ALBANY — The reversal of Sheldon Silver’s fraud and extortion conviction exposes major flaws in state and federal anti-corruption laws which can allow actions the public would consider obviously wrong to go unpunished, critics and lawmakers said Thursday.
“Right now, if I drop a bag cash at your door but we never talk about it, there may be no felony committed,” said Sen. Todd Kaminsky (D-Long Beach), a former federal prosecutor turned elected official. He said the reversal reinforces voters’ cynicism: “They think, ‘Of course you can get away with it.’”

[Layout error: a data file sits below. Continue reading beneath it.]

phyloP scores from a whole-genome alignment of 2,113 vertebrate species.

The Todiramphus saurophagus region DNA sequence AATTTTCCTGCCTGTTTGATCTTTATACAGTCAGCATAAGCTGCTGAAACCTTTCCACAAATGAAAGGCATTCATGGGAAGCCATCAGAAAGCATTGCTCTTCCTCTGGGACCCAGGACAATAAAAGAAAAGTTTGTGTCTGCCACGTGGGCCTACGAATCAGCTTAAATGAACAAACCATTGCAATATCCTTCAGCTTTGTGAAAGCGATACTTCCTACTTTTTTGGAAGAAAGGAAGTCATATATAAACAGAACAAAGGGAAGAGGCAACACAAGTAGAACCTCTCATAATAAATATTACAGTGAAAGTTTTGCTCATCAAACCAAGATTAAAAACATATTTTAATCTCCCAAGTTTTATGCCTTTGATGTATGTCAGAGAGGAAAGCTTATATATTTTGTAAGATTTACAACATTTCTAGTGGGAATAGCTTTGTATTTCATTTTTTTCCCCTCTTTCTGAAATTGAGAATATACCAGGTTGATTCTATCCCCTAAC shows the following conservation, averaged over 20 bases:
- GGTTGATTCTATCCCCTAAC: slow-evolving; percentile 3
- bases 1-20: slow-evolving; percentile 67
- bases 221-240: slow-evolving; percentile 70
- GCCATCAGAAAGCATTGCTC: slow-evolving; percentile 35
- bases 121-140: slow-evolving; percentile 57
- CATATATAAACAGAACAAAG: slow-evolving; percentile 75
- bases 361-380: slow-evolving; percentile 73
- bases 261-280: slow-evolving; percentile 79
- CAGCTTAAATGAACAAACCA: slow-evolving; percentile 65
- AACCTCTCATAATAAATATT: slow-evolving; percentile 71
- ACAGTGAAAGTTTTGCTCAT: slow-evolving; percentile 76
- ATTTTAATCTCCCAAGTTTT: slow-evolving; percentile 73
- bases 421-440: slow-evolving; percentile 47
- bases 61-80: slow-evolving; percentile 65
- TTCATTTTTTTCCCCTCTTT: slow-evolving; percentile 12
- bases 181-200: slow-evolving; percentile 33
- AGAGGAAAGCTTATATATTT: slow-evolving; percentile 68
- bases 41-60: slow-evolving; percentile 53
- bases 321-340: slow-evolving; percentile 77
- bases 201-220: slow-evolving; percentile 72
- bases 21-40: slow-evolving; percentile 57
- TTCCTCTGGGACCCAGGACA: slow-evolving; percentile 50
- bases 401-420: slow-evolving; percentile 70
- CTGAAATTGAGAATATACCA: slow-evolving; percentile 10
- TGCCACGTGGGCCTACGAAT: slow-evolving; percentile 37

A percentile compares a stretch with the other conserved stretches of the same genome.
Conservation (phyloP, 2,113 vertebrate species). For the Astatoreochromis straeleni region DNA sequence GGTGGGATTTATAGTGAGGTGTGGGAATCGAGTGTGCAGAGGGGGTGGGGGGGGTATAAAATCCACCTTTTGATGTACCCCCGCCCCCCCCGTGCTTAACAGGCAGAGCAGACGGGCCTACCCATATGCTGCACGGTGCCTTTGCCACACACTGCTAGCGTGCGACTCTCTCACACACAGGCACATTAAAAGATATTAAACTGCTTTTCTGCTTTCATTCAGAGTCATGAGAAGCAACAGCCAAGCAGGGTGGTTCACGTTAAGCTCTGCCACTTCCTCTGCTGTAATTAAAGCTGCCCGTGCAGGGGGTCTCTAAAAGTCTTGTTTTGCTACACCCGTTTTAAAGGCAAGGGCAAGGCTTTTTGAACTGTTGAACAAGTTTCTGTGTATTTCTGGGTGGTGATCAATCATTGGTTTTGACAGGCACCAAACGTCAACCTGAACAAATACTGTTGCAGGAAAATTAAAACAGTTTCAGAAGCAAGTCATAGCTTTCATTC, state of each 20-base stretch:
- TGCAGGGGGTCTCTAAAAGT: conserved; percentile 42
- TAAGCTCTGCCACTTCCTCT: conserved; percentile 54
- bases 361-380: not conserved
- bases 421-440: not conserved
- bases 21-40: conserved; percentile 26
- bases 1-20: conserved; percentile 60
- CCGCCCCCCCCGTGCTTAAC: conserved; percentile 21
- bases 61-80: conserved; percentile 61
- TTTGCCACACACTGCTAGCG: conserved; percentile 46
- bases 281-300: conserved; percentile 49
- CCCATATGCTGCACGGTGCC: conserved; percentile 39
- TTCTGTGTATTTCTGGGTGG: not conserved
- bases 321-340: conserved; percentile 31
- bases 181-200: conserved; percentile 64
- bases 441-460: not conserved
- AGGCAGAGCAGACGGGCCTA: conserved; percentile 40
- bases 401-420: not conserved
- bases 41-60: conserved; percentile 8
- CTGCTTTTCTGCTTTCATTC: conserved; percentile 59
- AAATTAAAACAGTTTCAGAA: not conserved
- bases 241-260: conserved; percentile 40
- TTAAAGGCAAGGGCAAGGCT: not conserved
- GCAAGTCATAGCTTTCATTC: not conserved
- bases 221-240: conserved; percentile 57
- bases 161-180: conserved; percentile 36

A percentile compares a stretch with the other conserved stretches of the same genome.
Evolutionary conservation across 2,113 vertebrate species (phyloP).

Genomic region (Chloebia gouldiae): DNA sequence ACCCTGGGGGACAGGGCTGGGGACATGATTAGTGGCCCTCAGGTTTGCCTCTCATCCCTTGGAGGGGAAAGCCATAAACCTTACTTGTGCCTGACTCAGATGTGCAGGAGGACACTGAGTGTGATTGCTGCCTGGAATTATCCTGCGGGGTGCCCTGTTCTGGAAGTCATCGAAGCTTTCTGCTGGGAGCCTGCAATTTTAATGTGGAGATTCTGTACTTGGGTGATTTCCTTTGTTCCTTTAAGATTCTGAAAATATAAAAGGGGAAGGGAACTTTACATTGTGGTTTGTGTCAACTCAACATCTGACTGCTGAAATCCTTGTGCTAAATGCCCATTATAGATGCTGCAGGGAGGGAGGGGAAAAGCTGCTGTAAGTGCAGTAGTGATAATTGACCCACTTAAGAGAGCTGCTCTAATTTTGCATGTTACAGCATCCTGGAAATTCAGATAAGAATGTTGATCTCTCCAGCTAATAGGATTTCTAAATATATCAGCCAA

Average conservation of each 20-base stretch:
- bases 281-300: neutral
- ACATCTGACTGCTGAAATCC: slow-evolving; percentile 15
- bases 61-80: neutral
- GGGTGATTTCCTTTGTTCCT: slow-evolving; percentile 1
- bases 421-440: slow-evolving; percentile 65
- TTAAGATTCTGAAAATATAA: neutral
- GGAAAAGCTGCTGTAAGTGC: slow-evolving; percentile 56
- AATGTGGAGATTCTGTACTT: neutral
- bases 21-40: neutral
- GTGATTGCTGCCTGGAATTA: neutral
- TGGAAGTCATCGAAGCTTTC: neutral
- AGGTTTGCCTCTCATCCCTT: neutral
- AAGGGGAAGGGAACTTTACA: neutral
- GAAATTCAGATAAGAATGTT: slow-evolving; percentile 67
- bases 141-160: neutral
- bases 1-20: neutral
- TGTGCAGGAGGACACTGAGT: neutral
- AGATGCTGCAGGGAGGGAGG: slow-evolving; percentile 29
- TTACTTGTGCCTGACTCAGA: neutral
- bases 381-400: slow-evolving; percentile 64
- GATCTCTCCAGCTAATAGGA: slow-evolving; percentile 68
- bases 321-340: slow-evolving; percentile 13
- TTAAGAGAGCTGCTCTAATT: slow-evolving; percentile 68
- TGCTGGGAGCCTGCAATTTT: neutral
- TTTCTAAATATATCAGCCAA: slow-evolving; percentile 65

Kaminsky and others urged legislative action or even a constitutional convention to put some teeth in New York’s ethics laws after a federal appeals court vacated the conviction of Silver — who led the state Assembly for 20 years before being convicted in 2015 — because jury instructions didn’t comport with recent U.S. Supreme Court decisions that effectively made it harder to convict elected officials on bribery charges.
Silver had been accused…
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